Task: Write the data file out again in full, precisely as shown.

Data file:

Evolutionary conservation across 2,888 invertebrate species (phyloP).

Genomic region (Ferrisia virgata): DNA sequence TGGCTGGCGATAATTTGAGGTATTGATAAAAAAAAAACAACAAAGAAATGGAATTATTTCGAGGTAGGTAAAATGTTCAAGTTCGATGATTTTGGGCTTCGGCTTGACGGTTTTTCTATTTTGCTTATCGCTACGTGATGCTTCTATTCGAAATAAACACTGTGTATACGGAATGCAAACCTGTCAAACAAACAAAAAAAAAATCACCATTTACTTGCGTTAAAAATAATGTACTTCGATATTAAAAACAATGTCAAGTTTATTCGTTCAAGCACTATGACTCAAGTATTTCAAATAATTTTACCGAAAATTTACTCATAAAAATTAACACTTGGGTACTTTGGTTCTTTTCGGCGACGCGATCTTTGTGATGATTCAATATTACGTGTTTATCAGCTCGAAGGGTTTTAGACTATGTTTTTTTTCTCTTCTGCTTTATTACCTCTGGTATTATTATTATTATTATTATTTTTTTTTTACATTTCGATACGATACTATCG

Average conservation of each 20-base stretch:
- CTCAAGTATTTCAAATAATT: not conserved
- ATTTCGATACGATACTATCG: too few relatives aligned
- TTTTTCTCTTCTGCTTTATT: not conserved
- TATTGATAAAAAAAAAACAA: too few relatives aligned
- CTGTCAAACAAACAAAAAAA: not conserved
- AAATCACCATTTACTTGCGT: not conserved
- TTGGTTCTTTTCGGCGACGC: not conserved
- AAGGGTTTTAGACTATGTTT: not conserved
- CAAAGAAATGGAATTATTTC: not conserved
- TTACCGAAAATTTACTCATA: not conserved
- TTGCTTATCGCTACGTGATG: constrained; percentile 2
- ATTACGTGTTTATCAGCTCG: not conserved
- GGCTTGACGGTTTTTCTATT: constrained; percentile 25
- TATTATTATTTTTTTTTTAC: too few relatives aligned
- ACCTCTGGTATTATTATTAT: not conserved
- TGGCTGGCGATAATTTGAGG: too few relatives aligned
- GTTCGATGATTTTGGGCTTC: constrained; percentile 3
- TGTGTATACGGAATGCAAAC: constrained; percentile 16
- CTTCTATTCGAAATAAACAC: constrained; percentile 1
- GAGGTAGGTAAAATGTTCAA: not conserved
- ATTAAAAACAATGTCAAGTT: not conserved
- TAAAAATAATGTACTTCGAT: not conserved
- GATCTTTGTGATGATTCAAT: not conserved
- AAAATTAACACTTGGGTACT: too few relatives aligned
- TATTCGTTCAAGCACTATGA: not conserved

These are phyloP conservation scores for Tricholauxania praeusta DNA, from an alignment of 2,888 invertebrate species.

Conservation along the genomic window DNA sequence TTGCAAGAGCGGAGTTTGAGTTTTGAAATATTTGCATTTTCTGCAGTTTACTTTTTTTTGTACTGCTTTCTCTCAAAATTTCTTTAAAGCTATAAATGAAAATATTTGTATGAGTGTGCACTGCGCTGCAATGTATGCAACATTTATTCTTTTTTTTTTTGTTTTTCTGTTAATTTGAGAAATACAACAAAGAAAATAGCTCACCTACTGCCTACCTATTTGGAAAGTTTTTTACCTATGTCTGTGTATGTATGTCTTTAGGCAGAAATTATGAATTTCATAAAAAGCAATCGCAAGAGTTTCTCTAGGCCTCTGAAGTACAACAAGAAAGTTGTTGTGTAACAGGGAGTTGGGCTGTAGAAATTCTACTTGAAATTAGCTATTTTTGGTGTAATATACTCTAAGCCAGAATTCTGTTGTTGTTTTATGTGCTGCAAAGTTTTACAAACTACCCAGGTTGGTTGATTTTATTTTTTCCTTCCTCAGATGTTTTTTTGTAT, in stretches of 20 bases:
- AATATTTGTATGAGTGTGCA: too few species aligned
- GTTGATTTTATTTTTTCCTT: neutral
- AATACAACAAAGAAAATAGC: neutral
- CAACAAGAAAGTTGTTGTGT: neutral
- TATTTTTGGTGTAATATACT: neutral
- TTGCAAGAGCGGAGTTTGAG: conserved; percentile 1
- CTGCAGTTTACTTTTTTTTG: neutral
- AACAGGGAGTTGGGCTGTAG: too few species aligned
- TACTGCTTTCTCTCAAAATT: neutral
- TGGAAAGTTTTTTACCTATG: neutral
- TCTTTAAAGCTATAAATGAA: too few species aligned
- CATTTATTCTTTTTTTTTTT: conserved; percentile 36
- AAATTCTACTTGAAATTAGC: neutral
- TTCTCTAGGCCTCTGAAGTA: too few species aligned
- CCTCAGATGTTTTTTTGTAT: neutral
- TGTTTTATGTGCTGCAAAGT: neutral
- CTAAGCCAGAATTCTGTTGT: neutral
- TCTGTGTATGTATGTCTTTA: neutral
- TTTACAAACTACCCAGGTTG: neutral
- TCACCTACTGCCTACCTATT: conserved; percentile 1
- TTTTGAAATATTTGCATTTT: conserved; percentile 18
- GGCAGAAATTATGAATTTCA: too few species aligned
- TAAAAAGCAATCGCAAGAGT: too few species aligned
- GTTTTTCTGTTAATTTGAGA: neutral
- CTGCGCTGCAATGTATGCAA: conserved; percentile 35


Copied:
Evolutionary conservation across 2,888 invertebrate species (phyloP).

Genomic region (Ferrisia virgata): DNA sequence TGGCTGGCGATAATTTGAGGTATTGATAAAAAAAAAACAACAAAGAAATGGAATTATTTCGAGGTAGGTAAAATGTTCAAGTTCGATGATTTTGGGCTTCGGCTTGACGGTTTTTCTATTTTGCTTATCGCTACGTGATGCTTCTATTCGAAATAAACACTGTGTATACGGAATGCAAACCTGTCAAACAAACAAAAAAAAAATCACCATTTACTTGCGTTAAAAATAATGTACTTCGATATTAAAAACAATGTCAAGTTTATTCGTTCAAGCACTATGACTCAAGTATTTCAAATAATTTTACCGAAAATTTACTCATAAAAATTAACACTTGGGTACTTTGGTTCTTTTCGGCGACGCGATCTTTGTGATGATTCAATATTACGTGTTTATCAGCTCGAAGGGTTTTAGACTATGTTTTTTTTCTCTTCTGCTTTATTACCTCTGGTATTATTATTATTATTATTATTTTTTTTTTACATTTCGATACGATACTATCG

Average conservation of each 20-base stretch:
- CTCAAGTATTTCAAATAATT: not conserved
- ATTTCGATACGATACTATCG: too few relatives aligned
- TTTTTCTCTTCTGCTTTATT: not conserved
- TATTGATAAAAAAAAAACAA: too few relatives aligned
- CTGTCAAACAAACAAAAAAA: not conserved
- AAATCACCATTTACTTGCGT: not conserved
- TTGGTTCTTTTCGGCGACGC: not conserved
- AAGGGTTTTAGACTATGTTT: not conserved
- CAAAGAAATGGAATTATTTC: not conserved
- TTACCGAAAATTTACTCATA: not conserved
- TTGCTTATCGCTACGTGATG: constrained; percentile 2
- ATTACGTGTTTATCAGCTCG: not conserved
- GGCTTGACGGTTTTTCTATT: constrained; percentile 25
- TATTATTATTTTTTTTTTAC: too few relatives aligned
- ACCTCTGGTATTATTATTAT: not conserved
- TGGCTGGCGATAATTTGAGG: too few relatives aligned
- GTTCGATGATTTTGGGCTTC: constrained; percentile 3
- TGTGTATACGGAATGCAAAC: constrained; percentile 16
- CTTCTATTCGAAATAAACAC: constrained; percentile 1
- GAGGTAGGTAAAATGTTCAA: not conserved
- ATTAAAAACAATGTCAAGTT: not conserved
- TAAAAATAATGTACTTCGAT: not conserved
- GATCTTTGTGATGATTCAAT: not conserved
- AAAATTAACACTTGGGTACT: too few relatives aligned
- TATTCGTTCAAGCACTATGA: not conserved

These are phyloP conservation scores for Tricholauxania praeusta DNA, from an alignment of 2,888 invertebrate species.

Conservation along the genomic window DNA sequence TTGCAAGAGCGGAGTTTGAGTTTTGAAATATTTGCATTTTCTGCAGTTTACTTTTTTTTGTACTGCTTTCTCTCAAAATTTCTTTAAAGCTATAAATGAAAATATTTGTATGAGTGTGCACTGCGCTGCAATGTATGCAACATTTATTCTTTTTTTTTTTGTTTTTCTGTTAATTTGAGAAATACAACAAAGAAAATAGCTCACCTACTGCCTACCTATTTGGAAAGTTTTTTACCTATGTCTGTGTATGTATGTCTTTAGGCAGAAATTATGAATTTCATAAAAAGCAATCGCAAGAGTTTCTCTAGGCCTCTGAAGTACAACAAGAAAGTTGTTGTGTAACAGGGAGTTGGGCTGTAGAAATTCTACTTGAAATTAGCTATTTTTGGTGTAATATACTCTAAGCCAGAATTCTGTTGTTGTTTTATGTGCTGCAAAGTTTTACAAACTACCCAGGTTGGTTGATTTTATTTTTTCCTTCCTCAGATGTTTTTTTGTAT, in stretches of 20 bases:
- AATATTTGTATGAGTGTGCA: too few species aligned
- GTTGATTTTATTTTTTCCTT: neutral
- AATACAACAAAGAAAATAGC: neutral
- CAACAAGAAAGTTGTTGTGT: neutral
- TATTTTTGGTGTAATATACT: neutral
- TTGCAAGAGCGGAGTTTGAG: conserved; percentile 1
- CTGCAGTTTACTTTTTTTTG: neutral
- AACAGGGAGTTGGGCTGTAG: too few species aligned
- TACTGCTTTCTCTCAAAATT: neutral
- TGGAAAGTTTTTTACCTATG: neutral
- TCTTTAAAGCTATAAATGAA: too few species aligned
- CATTTATTCTTTTTTTTTTT: conserved; percentile 36
- AAATTCTACTTGAAATTAGC: neutral
- TTCTCTAGGCCTCTGAAGTA: too few species aligned
- CCTCAGATGTTTTTTTGTAT: neutral
- TGTTTTATGTGCTGCAAAGT: neutral
- CTAAGCCAGAATTCTGTTGT: neutral
- TCTGTGTATGTATGTCTTTA: neutral
- TTTACAAACTACCCAGGTTG: neutral
- TCACCTACTGCCTACCTATT: conserved; percentile 1
- TTTTGAAATATTTGCATTTT: conserved; percentile 18
- GGCAGAAATTATGAATTTCA: too few species aligned
- TAAAAAGCAATCGCAAGAGT: too few species aligned
- GTTTTTCTGTTAATTTGAGA: neutral
- CTGCGCTGCAATGTATGCAA: conserved; percentile 35